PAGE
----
1971 – the summer I was sixteen. We’d moved from the Waikawa Bay farm to Kapowai Bay on D’Urville Island a couple of years before and my parents ran launch and Land Rover transport, baches for hire and fishing trips.
Category archive: NZ History
In the protest decade of the 60s and 1970s, my reporting beat covered Auckland University where, being the Sixties, full-time students were also part-time protesters.
Their activism embraced everything from feminism and environmental issues to the most riveting of the time – the growing protests against the Vietnam War and Apartheid.
A bus strike in Auckland – how strange that was when media reported little in the way of carpooling, the tactic which served locals well in the oil shocks of the 1970s. Another hint of the collapse of community? Aucklanders were warned about the obvious traffic jams ahead – as if there aren’t any most other days. The city’s woeful dependence on cars is its major failure and in Wellington that hasn’t been helped by a lack of vision.
One million baby boomers – and we’re still here…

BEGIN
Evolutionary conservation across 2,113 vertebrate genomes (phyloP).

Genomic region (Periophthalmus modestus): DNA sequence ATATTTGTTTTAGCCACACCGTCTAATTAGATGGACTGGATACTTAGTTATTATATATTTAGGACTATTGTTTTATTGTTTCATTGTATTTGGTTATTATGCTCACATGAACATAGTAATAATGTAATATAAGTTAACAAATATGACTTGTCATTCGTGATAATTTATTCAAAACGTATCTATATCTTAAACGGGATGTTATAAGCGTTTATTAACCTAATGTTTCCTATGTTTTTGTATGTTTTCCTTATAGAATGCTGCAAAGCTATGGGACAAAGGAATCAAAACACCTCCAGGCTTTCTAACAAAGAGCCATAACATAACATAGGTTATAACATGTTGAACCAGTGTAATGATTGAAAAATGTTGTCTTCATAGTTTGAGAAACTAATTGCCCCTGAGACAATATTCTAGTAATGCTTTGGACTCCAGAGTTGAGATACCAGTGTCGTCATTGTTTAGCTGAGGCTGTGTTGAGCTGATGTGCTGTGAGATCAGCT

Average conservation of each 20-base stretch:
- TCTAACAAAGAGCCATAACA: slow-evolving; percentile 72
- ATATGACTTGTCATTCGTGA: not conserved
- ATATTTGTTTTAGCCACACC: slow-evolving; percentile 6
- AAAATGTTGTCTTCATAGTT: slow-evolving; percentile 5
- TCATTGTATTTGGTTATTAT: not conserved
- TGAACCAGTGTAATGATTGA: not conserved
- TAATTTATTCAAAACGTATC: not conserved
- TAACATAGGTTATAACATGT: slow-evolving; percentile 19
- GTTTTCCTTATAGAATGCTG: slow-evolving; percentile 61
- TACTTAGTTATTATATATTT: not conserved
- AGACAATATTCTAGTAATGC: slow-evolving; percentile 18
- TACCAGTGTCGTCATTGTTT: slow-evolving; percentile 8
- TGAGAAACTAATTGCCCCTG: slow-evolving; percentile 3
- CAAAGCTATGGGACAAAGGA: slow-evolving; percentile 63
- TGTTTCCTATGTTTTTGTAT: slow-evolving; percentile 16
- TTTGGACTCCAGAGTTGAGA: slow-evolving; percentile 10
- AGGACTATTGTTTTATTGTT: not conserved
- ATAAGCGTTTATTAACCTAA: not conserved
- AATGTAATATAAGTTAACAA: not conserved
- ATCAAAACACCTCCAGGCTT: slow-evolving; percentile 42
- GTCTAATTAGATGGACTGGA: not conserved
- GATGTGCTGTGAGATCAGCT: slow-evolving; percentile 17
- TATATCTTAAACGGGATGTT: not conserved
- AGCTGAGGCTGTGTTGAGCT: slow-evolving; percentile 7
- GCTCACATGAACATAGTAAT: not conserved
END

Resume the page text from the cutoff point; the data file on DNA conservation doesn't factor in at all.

We boomed when the guns fell silent in World War II. And we’ve been heard and felt ever since. Relatively few countries experienced the phenomenon of the Baby Boom and the countries that did – Australia, the United States, Canada, England and New Zealand, shared a number of social and cultural features.
Much has changed between my occasional visits to Christchurch in the last four and a half years.
On my first post-earthquakes visit I was awed by wrecked buildings, broken roads, tell-tale see pages that told of cracked water-pipes, portable toilets in the streets, tangles of steel reinforcing on what looked like bomb-sites, barricades, soldiers, and silence in a city echoing sorrow.